Sally describes these artists as "a pollutant" or an "irritant", which sounds negative, but the now Director of Liverpool Biennial has a history of supporting this kind of practise, and worked with Katrin in her previous incarnation as Head of Public Programme at the Serpentine, London. These networks and long term associations are vital to artists working in this way. Jeanne has been in Liverpool for over two years, which demonstrates that change doesn't happen overnight and is also a testament to her personal belief in this project. After the talk finished, a camera crew started to set up to film Jay Raynor judging a bake off. As the critical debate segued into a light-hearted One Show feature, the bakery demonstrated the versatility that will ensure its longevity: and that when food and community are your trade you can actually be all things to all people.
From participation to a much more traditional form of art: I was one of the sizeable crowd last Tuesday that wanted to find out more about the painting Sighting by Elizabeth Magill (pictured), on display in the John Moores Painting Prize exhibition. The prize is one of the key strands of the Biennial, which ensures that every two years British painting is examined and placed within the context of international contemporary art. Being shortlisted for the prize isn't Elizabeth's first association with the city; in 1994 she was the artist in residence at Tate Liverpool, sponsored by Momart. This gave her an opportunity to step out of the "London bubble"; a comment that resonates with the ethos of the John Moores Painting Prize, which was deliberately established in a regional city. It was only at the end of the week that I discovered the rapt audience at Elizabeth's talk shared their appreciation with the majority of visitors to the Walker Art Gallery, who had voted for her to win the visitor's choice prize.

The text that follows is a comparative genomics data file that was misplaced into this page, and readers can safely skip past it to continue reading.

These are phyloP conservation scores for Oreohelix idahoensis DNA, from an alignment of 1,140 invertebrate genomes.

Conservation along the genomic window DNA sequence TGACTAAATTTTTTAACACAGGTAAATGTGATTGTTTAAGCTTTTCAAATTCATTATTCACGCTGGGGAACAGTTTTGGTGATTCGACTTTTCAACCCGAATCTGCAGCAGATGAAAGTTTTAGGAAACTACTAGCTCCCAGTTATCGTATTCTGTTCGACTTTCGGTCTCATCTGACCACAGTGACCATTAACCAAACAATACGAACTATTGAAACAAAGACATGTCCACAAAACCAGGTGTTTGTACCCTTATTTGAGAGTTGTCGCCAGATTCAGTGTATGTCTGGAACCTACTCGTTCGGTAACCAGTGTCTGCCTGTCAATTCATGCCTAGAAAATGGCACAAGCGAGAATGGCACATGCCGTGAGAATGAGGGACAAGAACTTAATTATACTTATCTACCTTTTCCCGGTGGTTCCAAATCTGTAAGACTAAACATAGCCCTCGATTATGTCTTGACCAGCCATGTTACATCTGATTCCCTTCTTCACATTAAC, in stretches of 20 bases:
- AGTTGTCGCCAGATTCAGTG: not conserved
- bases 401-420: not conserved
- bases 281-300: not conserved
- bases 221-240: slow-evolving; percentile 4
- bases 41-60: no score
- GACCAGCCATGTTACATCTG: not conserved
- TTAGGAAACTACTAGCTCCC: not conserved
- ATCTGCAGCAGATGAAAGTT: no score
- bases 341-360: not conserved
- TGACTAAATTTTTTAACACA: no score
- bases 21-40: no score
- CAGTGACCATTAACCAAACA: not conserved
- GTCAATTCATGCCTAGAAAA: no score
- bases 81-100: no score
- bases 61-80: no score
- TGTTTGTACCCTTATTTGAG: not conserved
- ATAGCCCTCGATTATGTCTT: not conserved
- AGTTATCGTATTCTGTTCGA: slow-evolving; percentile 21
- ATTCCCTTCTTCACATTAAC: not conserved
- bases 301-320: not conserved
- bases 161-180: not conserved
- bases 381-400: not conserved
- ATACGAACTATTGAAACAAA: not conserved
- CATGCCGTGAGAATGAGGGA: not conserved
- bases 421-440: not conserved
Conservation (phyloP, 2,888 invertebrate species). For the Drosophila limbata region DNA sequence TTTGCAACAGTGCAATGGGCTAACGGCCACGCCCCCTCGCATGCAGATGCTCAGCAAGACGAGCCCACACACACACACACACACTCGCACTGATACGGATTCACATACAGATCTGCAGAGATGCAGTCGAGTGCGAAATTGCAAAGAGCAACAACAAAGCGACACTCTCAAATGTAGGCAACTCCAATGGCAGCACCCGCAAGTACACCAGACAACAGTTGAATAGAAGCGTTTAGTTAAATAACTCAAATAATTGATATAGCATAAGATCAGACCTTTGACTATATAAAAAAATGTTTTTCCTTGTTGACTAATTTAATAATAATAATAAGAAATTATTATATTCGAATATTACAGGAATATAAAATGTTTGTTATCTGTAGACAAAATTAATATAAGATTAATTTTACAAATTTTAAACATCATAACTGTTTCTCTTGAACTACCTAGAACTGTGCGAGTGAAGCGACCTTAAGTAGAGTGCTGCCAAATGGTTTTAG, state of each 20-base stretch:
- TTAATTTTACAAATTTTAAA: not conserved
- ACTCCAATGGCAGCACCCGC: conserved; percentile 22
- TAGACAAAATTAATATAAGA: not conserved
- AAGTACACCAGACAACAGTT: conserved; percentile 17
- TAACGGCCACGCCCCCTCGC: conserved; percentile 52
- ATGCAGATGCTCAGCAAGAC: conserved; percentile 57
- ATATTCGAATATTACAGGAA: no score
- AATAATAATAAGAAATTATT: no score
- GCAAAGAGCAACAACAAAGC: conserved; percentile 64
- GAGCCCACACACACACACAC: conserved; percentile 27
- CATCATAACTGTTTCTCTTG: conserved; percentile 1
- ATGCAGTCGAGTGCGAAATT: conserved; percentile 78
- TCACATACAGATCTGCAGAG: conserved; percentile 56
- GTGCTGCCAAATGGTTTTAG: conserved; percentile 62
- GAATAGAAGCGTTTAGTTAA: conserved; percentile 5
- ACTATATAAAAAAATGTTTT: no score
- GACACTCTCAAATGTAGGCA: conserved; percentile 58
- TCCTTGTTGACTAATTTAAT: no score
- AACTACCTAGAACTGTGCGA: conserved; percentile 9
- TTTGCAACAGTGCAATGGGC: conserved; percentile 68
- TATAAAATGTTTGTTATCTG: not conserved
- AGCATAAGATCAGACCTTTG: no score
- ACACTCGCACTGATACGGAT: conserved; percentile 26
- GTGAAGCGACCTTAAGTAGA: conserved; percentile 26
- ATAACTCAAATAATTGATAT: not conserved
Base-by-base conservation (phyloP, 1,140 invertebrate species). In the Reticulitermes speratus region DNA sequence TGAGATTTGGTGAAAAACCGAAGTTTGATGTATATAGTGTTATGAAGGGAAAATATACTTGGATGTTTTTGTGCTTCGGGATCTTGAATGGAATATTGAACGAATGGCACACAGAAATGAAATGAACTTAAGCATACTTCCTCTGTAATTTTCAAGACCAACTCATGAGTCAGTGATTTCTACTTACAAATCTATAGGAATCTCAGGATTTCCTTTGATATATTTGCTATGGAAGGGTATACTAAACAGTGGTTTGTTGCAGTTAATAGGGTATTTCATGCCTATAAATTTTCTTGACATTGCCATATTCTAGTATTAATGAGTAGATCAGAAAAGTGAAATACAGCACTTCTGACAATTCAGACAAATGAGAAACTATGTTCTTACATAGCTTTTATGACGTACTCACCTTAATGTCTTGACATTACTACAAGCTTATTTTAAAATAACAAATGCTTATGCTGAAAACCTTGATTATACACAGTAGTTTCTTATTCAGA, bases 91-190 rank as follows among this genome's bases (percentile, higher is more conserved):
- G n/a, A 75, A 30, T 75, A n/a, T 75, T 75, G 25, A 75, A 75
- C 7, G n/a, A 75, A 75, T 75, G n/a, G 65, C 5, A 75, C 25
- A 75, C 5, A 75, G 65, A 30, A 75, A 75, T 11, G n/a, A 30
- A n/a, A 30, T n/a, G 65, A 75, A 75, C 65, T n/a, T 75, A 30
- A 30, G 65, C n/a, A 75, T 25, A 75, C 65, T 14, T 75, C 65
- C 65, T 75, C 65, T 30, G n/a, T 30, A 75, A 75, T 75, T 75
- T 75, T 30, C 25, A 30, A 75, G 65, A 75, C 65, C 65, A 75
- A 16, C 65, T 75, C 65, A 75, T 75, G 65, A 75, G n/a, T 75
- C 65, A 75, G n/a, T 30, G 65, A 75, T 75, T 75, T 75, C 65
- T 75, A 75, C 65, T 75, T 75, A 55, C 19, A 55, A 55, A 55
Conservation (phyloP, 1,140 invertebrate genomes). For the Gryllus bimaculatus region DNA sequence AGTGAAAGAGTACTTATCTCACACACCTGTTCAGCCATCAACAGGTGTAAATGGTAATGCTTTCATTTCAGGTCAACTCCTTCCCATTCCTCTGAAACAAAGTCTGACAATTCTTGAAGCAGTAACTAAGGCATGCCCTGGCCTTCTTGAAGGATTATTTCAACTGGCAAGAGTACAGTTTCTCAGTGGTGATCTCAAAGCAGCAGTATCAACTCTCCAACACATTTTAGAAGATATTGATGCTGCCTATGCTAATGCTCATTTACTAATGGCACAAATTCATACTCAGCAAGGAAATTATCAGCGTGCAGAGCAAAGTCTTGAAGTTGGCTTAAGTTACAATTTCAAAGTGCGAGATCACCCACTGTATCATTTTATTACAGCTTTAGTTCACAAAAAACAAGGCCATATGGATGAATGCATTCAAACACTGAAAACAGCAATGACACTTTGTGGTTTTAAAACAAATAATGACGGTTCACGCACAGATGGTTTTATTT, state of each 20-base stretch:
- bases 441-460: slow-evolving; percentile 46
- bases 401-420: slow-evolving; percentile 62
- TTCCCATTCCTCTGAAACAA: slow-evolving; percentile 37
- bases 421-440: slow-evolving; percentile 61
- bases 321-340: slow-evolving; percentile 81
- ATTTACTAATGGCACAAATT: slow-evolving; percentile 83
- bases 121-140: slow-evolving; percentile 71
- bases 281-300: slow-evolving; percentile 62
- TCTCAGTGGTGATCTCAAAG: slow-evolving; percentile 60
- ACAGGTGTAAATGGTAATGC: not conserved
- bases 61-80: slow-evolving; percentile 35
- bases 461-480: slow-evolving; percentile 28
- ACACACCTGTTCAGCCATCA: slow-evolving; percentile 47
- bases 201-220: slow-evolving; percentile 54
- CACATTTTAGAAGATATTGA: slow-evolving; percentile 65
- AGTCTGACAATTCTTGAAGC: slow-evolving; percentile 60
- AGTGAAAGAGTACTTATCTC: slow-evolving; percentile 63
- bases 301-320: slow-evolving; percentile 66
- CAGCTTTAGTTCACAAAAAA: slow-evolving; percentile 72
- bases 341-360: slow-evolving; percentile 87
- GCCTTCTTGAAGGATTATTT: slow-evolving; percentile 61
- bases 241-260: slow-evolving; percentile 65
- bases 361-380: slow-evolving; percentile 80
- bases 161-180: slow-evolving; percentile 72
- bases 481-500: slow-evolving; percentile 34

Hearing the audience gasp in wonder at Elizabeth's work (even as images in a PowerPoint) is convincing evidence that painting still affects people deeply. Elizabeth revealed that she lives with her paintings for four years, layering and reworking until "they don't annoy [her] anymore". Her paintings seem to speak to the soul of the viewer: conjuring up memories of any lonely natural beauty spot seen in childhood or the recent past. She cannot explain what makes her paintings "work" but she describes them as simply a way to build an exterior space to explore interior ideas. For such an accomplished artist, she has a very democratic view of art production, in particular drawing, about which she says: "I draw as I am waking up... anybody can draw... only comparisons with other artists can stop you". A sentiment definitely shared by the co-hosts of the Drawings Sessions.
It is the end of the festival and so Liverpool is back to business as usual. There are new exhibitions opening, many of which look really great. Tracing the Century at Tate is worth a visit (read my review here) and there is a new show opening at Open Eye in a couple of weeks ~ A Lecture Upon a Shadow ~ which looks intriguing. The cultural richness of the city, the reason that the Biennial was established here, is still apparent as the sea of the festival recedes, leaving a legacy through long-term projects such as Homebaked. New endeavours are setting up, new links are being made, artists are preparing to adapt and fight to continue what they are doing, and life goes on.
This is my fifth and last Liverpool Biennial 2012 blog for LDP, but I will continue to blog about visual arts in Liverpool in the New Year.
TOP news this afternoon - LDP Arts blogger Linda Pittwood has won the first John Moores Critics Award, a competition to find the best critical writing about the John Moores Painting Prize.
The judges said: "The entrant wrote a fresh and lively review of this year's painting prize, which combined formal invention with insight."
Grace Harrison has been named as highly commended (Judges' comments: "This was a moving, personal description of a visit to the show, focusing on the work as the entrant guided her blind companion round the paintings."
And the John Moores Critics Award for the parallel China prize goes to Xu Jie (Judges' comments: "Intense and analytical writing, cleverly drawing together a common theme in three works"), with Wu Shen Zhi named as Highly Commended (Judges' comments: "This piece was focused and well informed").
Here is Linda's piece in full: